Greetings to all. Since I have long been delayed in writing anything of considerable length, I have resorted to short stories to keep my writing skills-such as they are-in shape. This particular one takes place in the same world-with the same characters-as "The Color of Moonlight" and the upcoming redo, "Serpents of Fire," as will any additional ones I put here, but they are unconnected as of yet with the plotlines of those stories or with each other. Their purpose is to help me (and you) work out the traditions and customs of my races, namely the seraphim, and to further develop these characters. I hope you enjoy these stories. I promise I'll try to make progress on my longer works soon. (Note: A few minor details have been changed. Thanks to my observant reviewers, especially Greywind Elf.)


The Winged People

Story One: Nerith

By Lomiel

Lúmë sighed patiently despite the frown of dissatisfaction that flickered across his face. He stood unmoving, hands clasped behind his back, his soft down feathers brushing tantalizingly against his wrists. Lúmë ignored their call to him, but stepped closer to the edge of the doorway. A breeze swirled over him, stroking his deep silver hair playfully. He closed his eyes and bowed his head, half-spreading his smallest pair of wings to allow the wind to massage his feathers. The air pulled at his pinions, whispering, urging him to come away into the skies. A smile flittered across his lips, but he shook his head minutely, his hair sliding weightlessly past his shoulders.
The seraph's eyes opened slowly, troubled in their roiling depths. He stood on the brink of a carefully sculpted ledge at the base of an intricately carved circular doorway. Beyond his feet, the sloping, shining side of the tower slid away until it melded effortlessly with the jagged rock at its base. Deeper than that, the rock faded into shadows that no sunlight would ever reach. The hissing crash of unseen water echoed on the stones of the canyon, carried to his ears by the winds that begged and pulled at his clothes, pleading with him to fall forward into the emptiness of their embrace, to float above that suicidal plunge. Lúmë stared into the Deeps, his mind captured by the unfathomable depths--uncountable wing- lengths in shadow, and hundreds more up the tower's sunlit face to where he stood, fascinated, on the edge of that impossible drop-off. He leaned forward, his will slipping to the beckoning of the wind. His eyes, now blank in thought, whirled an expressionless mist-grey, fading into near- black, then the shade of storm clouds, then pure mercury, absorbing briefly the shimmering spears of silver that radiated from the pupil.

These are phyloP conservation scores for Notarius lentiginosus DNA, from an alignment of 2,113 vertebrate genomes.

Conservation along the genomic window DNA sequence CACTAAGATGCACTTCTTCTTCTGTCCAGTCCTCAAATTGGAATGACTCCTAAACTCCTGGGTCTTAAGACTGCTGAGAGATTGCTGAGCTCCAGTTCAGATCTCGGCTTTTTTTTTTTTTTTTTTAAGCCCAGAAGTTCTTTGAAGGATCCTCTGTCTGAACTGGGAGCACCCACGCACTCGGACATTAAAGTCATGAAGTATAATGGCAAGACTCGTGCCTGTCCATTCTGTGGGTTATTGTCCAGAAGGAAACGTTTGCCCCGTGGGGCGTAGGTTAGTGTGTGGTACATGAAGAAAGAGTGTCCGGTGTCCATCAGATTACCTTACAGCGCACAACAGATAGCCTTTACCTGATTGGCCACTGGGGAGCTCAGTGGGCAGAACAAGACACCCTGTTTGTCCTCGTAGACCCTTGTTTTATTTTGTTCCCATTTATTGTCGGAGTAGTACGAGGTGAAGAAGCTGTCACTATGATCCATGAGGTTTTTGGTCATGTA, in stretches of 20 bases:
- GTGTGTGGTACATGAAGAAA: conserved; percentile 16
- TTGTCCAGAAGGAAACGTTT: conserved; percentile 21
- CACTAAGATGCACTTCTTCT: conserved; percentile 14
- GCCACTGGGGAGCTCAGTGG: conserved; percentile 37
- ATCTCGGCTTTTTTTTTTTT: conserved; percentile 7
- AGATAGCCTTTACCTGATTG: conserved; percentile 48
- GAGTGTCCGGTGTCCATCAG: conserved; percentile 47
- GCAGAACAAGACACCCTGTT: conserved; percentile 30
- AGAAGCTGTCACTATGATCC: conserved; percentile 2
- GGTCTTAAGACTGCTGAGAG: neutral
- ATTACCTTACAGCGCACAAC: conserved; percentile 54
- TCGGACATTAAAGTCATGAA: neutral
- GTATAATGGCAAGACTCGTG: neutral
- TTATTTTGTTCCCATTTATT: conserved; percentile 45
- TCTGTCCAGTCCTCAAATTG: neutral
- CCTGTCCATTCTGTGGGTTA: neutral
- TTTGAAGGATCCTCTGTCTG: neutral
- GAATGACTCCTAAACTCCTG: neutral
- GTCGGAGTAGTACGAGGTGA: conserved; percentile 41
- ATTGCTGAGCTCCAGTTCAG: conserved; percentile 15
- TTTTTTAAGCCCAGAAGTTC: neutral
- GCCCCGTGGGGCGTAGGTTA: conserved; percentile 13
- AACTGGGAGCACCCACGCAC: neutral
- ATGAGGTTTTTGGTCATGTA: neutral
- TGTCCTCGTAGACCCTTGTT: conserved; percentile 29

With difficulty, Lúmë dragged his gaze up from the dizzying, alluring plunge before him to the last golden rays of the setting sun. The towers of Esrocíra were aflame with the dying orb's molten blood, golden rays seeping through the graceful pinnacles and drenching the fluttering banners. The sky was arrayed in brilliance to celebrate the sun's passing, the bright colors of pink and orange and yellow fading into deeper and deeper night. Lúmë stood like one entranced, staring into the mountains until nothing remained of the sun but a haze of lighter azure in the darkening sky, consumed in his thoughts.
It had been too many years, now--not countless, not by the lives of the Ëarin, but too many. A fugitive sigh escaped Lúmë's lips, vanishing into air not yet cold enough to betray the telltale steam. He had been alive for so long, had stood here and watched the sun die on the mountains' blades and rise anew in the east so many times. He wanted someone to share this with, a smaller one to teach, to talk to, to befriend, to be family. The ennai came without ceremony, whenever they chose. They chose their nerith, their family, to teach them and guide them until their clumsy wings became graceful and their pale hair began to darken with age.
Never him.
Lúmë was still waiting. Perhaps he would wait forever.
He had thought at first that he would be willing to wait forever, that he didn't want a small one interfering with his life. But things had changed; he had seen the older nereth's face alight with joy at the presence of the younger, had seen the way a solemn and cold seraph became kind and full of laughter when they became a nereth or neren. Lúmë wanted that. He had no nerith, no one to teach the ways of the seraphim to; no one to fly with, no one to tell the stories of the stars to, no one to laugh with. Laughter was often scarce.